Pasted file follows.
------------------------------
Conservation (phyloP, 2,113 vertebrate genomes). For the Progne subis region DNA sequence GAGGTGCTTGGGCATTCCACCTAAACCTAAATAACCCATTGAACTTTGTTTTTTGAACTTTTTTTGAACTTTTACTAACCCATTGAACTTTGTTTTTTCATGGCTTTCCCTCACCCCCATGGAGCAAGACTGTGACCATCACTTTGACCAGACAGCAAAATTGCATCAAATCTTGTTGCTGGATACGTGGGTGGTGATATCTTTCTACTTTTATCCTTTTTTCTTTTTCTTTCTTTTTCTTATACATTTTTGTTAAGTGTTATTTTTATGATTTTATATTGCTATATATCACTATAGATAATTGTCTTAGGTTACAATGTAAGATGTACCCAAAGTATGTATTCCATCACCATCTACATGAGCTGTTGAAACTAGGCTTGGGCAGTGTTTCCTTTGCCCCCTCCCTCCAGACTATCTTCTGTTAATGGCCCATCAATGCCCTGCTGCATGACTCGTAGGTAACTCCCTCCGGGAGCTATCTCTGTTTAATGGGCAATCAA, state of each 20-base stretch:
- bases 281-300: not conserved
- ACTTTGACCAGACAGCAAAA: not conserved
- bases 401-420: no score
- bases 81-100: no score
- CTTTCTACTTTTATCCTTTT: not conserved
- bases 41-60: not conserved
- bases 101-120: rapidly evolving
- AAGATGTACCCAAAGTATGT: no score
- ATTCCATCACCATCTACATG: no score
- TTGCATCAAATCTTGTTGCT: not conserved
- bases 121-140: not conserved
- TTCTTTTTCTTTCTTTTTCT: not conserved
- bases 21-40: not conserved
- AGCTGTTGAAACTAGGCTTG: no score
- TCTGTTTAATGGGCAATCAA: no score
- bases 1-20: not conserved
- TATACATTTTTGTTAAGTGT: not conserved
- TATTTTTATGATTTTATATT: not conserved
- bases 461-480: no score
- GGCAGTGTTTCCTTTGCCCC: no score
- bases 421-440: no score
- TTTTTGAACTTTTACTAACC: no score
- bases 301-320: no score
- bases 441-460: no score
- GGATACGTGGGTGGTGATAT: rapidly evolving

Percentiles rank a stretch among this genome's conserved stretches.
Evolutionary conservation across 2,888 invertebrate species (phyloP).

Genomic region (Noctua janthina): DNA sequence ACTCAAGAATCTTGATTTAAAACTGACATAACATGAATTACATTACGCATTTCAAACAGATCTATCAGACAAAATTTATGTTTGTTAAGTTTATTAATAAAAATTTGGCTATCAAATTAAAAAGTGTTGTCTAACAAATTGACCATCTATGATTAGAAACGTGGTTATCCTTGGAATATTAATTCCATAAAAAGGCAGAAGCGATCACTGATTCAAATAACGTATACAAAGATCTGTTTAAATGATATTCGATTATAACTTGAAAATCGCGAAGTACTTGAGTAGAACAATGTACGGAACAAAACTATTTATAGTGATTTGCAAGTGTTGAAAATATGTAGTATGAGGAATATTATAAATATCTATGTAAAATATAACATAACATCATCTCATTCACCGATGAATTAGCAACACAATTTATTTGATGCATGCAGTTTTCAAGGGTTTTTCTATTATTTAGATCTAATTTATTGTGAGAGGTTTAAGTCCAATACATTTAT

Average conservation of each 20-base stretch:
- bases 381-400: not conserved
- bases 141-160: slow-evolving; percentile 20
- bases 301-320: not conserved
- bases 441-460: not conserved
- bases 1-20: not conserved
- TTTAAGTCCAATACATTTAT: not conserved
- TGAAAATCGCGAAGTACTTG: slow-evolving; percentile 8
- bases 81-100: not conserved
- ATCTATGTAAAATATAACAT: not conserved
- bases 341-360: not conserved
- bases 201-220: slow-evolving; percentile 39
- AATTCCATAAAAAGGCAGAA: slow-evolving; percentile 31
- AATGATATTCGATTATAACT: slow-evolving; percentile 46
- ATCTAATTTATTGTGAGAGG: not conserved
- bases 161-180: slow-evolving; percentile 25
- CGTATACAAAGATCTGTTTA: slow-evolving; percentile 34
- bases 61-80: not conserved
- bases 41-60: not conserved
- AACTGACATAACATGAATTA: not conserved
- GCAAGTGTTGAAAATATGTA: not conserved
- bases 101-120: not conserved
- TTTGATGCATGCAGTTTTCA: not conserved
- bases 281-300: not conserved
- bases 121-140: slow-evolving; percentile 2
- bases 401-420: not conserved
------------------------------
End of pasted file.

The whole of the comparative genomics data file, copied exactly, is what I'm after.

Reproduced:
Conservation (phyloP, 2,113 vertebrate genomes). For the Progne subis region DNA sequence GAGGTGCTTGGGCATTCCACCTAAACCTAAATAACCCATTGAACTTTGTTTTTTGAACTTTTTTTGAACTTTTACTAACCCATTGAACTTTGTTTTTTCATGGCTTTCCCTCACCCCCATGGAGCAAGACTGTGACCATCACTTTGACCAGACAGCAAAATTGCATCAAATCTTGTTGCTGGATACGTGGGTGGTGATATCTTTCTACTTTTATCCTTTTTTCTTTTTCTTTCTTTTTCTTATACATTTTTGTTAAGTGTTATTTTTATGATTTTATATTGCTATATATCACTATAGATAATTGTCTTAGGTTACAATGTAAGATGTACCCAAAGTATGTATTCCATCACCATCTACATGAGCTGTTGAAACTAGGCTTGGGCAGTGTTTCCTTTGCCCCCTCCCTCCAGACTATCTTCTGTTAATGGCCCATCAATGCCCTGCTGCATGACTCGTAGGTAACTCCCTCCGGGAGCTATCTCTGTTTAATGGGCAATCAA, state of each 20-base stretch:
- bases 281-300: not conserved
- ACTTTGACCAGACAGCAAAA: not conserved
- bases 401-420: no score
- bases 81-100: no score
- CTTTCTACTTTTATCCTTTT: not conserved
- bases 41-60: not conserved
- bases 101-120: rapidly evolving
- AAGATGTACCCAAAGTATGT: no score
- ATTCCATCACCATCTACATG: no score
- TTGCATCAAATCTTGTTGCT: not conserved
- bases 121-140: not conserved
- TTCTTTTTCTTTCTTTTTCT: not conserved
- bases 21-40: not conserved
- AGCTGTTGAAACTAGGCTTG: no score
- TCTGTTTAATGGGCAATCAA: no score
- bases 1-20: not conserved
- TATACATTTTTGTTAAGTGT: not conserved
- TATTTTTATGATTTTATATT: not conserved
- bases 461-480: no score
- GGCAGTGTTTCCTTTGCCCC: no score
- bases 421-440: no score
- TTTTTGAACTTTTACTAACC: no score
- bases 301-320: no score
- bases 441-460: no score
- GGATACGTGGGTGGTGATAT: rapidly evolving

Percentiles rank a stretch among this genome's conserved stretches.
Evolutionary conservation across 2,888 invertebrate species (phyloP).

Genomic region (Noctua janthina): DNA sequence ACTCAAGAATCTTGATTTAAAACTGACATAACATGAATTACATTACGCATTTCAAACAGATCTATCAGACAAAATTTATGTTTGTTAAGTTTATTAATAAAAATTTGGCTATCAAATTAAAAAGTGTTGTCTAACAAATTGACCATCTATGATTAGAAACGTGGTTATCCTTGGAATATTAATTCCATAAAAAGGCAGAAGCGATCACTGATTCAAATAACGTATACAAAGATCTGTTTAAATGATATTCGATTATAACTTGAAAATCGCGAAGTACTTGAGTAGAACAATGTACGGAACAAAACTATTTATAGTGATTTGCAAGTGTTGAAAATATGTAGTATGAGGAATATTATAAATATCTATGTAAAATATAACATAACATCATCTCATTCACCGATGAATTAGCAACACAATTTATTTGATGCATGCAGTTTTCAAGGGTTTTTCTATTATTTAGATCTAATTTATTGTGAGAGGTTTAAGTCCAATACATTTAT

Average conservation of each 20-base stretch:
- bases 381-400: not conserved
- bases 141-160: slow-evolving; percentile 20
- bases 301-320: not conserved
- bases 441-460: not conserved
- bases 1-20: not conserved
- TTTAAGTCCAATACATTTAT: not conserved
- TGAAAATCGCGAAGTACTTG: slow-evolving; percentile 8
- bases 81-100: not conserved
- ATCTATGTAAAATATAACAT: not conserved
- bases 341-360: not conserved
- bases 201-220: slow-evolving; percentile 39
- AATTCCATAAAAAGGCAGAA: slow-evolving; percentile 31
- AATGATATTCGATTATAACT: slow-evolving; percentile 46
- ATCTAATTTATTGTGAGAGG: not conserved
- bases 161-180: slow-evolving; percentile 25
- CGTATACAAAGATCTGTTTA: slow-evolving; percentile 34
- bases 61-80: not conserved
- bases 41-60: not conserved
- AACTGACATAACATGAATTA: not conserved
- GCAAGTGTTGAAAATATGTA: not conserved
- bases 101-120: not conserved
- TTTGATGCATGCAGTTTTCA: not conserved
- bases 281-300: not conserved
- bases 121-140: slow-evolving; percentile 2
- bases 401-420: not conserved